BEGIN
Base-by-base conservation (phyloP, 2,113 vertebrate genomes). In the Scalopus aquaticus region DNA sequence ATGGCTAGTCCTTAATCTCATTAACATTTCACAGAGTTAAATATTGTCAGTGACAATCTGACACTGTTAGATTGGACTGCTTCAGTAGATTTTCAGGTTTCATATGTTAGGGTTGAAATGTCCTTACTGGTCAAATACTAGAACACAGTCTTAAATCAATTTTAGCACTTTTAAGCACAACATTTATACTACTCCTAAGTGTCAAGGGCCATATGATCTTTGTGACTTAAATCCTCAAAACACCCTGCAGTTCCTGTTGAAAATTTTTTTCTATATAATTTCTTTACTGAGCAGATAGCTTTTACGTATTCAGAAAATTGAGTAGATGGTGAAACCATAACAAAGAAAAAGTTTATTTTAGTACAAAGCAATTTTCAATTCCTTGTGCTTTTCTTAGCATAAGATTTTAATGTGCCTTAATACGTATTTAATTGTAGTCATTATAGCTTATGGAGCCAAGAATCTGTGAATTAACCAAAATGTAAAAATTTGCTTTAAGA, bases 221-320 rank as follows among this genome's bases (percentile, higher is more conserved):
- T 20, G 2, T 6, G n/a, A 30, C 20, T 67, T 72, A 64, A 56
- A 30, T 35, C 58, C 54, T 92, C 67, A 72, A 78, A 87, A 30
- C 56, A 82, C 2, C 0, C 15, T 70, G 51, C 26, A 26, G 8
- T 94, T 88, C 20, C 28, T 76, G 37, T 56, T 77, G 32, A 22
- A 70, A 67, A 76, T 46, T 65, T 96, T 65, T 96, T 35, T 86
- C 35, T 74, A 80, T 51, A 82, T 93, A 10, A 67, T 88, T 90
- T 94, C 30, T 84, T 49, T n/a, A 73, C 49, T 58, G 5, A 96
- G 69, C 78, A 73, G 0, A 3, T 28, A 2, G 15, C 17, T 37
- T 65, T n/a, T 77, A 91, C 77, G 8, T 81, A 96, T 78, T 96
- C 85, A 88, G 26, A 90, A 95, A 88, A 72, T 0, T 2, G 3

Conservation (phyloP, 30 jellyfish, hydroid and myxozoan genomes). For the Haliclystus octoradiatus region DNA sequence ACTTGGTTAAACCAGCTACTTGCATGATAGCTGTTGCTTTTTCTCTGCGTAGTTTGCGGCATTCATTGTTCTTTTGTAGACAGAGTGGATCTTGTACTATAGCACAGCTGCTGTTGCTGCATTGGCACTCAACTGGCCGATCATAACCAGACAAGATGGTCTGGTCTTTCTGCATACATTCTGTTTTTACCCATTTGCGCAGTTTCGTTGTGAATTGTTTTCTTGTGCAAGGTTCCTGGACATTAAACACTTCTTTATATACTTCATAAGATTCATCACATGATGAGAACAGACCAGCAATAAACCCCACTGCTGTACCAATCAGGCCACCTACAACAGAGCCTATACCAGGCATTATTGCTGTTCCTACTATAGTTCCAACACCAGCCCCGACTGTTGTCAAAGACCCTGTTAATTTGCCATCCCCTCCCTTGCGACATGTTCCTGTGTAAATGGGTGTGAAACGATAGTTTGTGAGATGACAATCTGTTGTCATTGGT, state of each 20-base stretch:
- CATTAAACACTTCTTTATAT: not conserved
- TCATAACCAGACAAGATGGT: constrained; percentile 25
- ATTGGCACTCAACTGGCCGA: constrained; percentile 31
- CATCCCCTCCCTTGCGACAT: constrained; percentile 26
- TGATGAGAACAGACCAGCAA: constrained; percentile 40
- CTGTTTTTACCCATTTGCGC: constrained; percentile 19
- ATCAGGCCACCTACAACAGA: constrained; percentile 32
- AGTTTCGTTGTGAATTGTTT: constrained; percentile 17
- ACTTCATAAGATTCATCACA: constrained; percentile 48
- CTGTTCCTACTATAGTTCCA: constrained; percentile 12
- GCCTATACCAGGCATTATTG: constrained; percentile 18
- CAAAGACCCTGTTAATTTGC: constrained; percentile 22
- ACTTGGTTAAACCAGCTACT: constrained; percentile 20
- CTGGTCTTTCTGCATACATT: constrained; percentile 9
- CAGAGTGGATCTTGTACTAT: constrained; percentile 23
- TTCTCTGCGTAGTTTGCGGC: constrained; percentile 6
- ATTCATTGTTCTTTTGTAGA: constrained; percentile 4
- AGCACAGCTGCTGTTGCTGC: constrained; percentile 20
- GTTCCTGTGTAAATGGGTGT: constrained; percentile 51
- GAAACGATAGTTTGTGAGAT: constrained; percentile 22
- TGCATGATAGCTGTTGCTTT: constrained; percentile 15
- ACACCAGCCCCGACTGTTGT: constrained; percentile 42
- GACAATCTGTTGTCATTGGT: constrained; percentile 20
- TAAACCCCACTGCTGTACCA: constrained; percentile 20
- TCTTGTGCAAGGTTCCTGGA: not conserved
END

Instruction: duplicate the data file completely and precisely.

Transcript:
Base-by-base conservation (phyloP, 2,113 vertebrate genomes). In the Scalopus aquaticus region DNA sequence ATGGCTAGTCCTTAATCTCATTAACATTTCACAGAGTTAAATATTGTCAGTGACAATCTGACACTGTTAGATTGGACTGCTTCAGTAGATTTTCAGGTTTCATATGTTAGGGTTGAAATGTCCTTACTGGTCAAATACTAGAACACAGTCTTAAATCAATTTTAGCACTTTTAAGCACAACATTTATACTACTCCTAAGTGTCAAGGGCCATATGATCTTTGTGACTTAAATCCTCAAAACACCCTGCAGTTCCTGTTGAAAATTTTTTTCTATATAATTTCTTTACTGAGCAGATAGCTTTTACGTATTCAGAAAATTGAGTAGATGGTGAAACCATAACAAAGAAAAAGTTTATTTTAGTACAAAGCAATTTTCAATTCCTTGTGCTTTTCTTAGCATAAGATTTTAATGTGCCTTAATACGTATTTAATTGTAGTCATTATAGCTTATGGAGCCAAGAATCTGTGAATTAACCAAAATGTAAAAATTTGCTTTAAGA, bases 221-320 rank as follows among this genome's bases (percentile, higher is more conserved):
- T 20, G 2, T 6, G n/a, A 30, C 20, T 67, T 72, A 64, A 56
- A 30, T 35, C 58, C 54, T 92, C 67, A 72, A 78, A 87, A 30
- C 56, A 82, C 2, C 0, C 15, T 70, G 51, C 26, A 26, G 8
- T 94, T 88, C 20, C 28, T 76, G 37, T 56, T 77, G 32, A 22
- A 70, A 67, A 76, T 46, T 65, T 96, T 65, T 96, T 35, T 86
- C 35, T 74, A 80, T 51, A 82, T 93, A 10, A 67, T 88, T 90
- T 94, C 30, T 84, T 49, T n/a, A 73, C 49, T 58, G 5, A 96
- G 69, C 78, A 73, G 0, A 3, T 28, A 2, G 15, C 17, T 37
- T 65, T n/a, T 77, A 91, C 77, G 8, T 81, A 96, T 78, T 96
- C 85, A 88, G 26, A 90, A 95, A 88, A 72, T 0, T 2, G 3

Conservation (phyloP, 30 jellyfish, hydroid and myxozoan genomes). For the Haliclystus octoradiatus region DNA sequence ACTTGGTTAAACCAGCTACTTGCATGATAGCTGTTGCTTTTTCTCTGCGTAGTTTGCGGCATTCATTGTTCTTTTGTAGACAGAGTGGATCTTGTACTATAGCACAGCTGCTGTTGCTGCATTGGCACTCAACTGGCCGATCATAACCAGACAAGATGGTCTGGTCTTTCTGCATACATTCTGTTTTTACCCATTTGCGCAGTTTCGTTGTGAATTGTTTTCTTGTGCAAGGTTCCTGGACATTAAACACTTCTTTATATACTTCATAAGATTCATCACATGATGAGAACAGACCAGCAATAAACCCCACTGCTGTACCAATCAGGCCACCTACAACAGAGCCTATACCAGGCATTATTGCTGTTCCTACTATAGTTCCAACACCAGCCCCGACTGTTGTCAAAGACCCTGTTAATTTGCCATCCCCTCCCTTGCGACATGTTCCTGTGTAAATGGGTGTGAAACGATAGTTTGTGAGATGACAATCTGTTGTCATTGGT, state of each 20-base stretch:
- CATTAAACACTTCTTTATAT: not conserved
- TCATAACCAGACAAGATGGT: constrained; percentile 25
- ATTGGCACTCAACTGGCCGA: constrained; percentile 31
- CATCCCCTCCCTTGCGACAT: constrained; percentile 26
- TGATGAGAACAGACCAGCAA: constrained; percentile 40
- CTGTTTTTACCCATTTGCGC: constrained; percentile 19
- ATCAGGCCACCTACAACAGA: constrained; percentile 32
- AGTTTCGTTGTGAATTGTTT: constrained; percentile 17
- ACTTCATAAGATTCATCACA: constrained; percentile 48
- CTGTTCCTACTATAGTTCCA: constrained; percentile 12
- GCCTATACCAGGCATTATTG: constrained; percentile 18
- CAAAGACCCTGTTAATTTGC: constrained; percentile 22
- ACTTGGTTAAACCAGCTACT: constrained; percentile 20
- CTGGTCTTTCTGCATACATT: constrained; percentile 9
- CAGAGTGGATCTTGTACTAT: constrained; percentile 23
- TTCTCTGCGTAGTTTGCGGC: constrained; percentile 6
- ATTCATTGTTCTTTTGTAGA: constrained; percentile 4
- AGCACAGCTGCTGTTGCTGC: constrained; percentile 20
- GTTCCTGTGTAAATGGGTGT: constrained; percentile 51
- GAAACGATAGTTTGTGAGAT: constrained; percentile 22
- TGCATGATAGCTGTTGCTTT: constrained; percentile 15
- ACACCAGCCCCGACTGTTGT: constrained; percentile 42
- GACAATCTGTTGTCATTGGT: constrained; percentile 20
- TAAACCCCACTGCTGTACCA: constrained; percentile 20
- TCTTGTGCAAGGTTCCTGGA: not conserved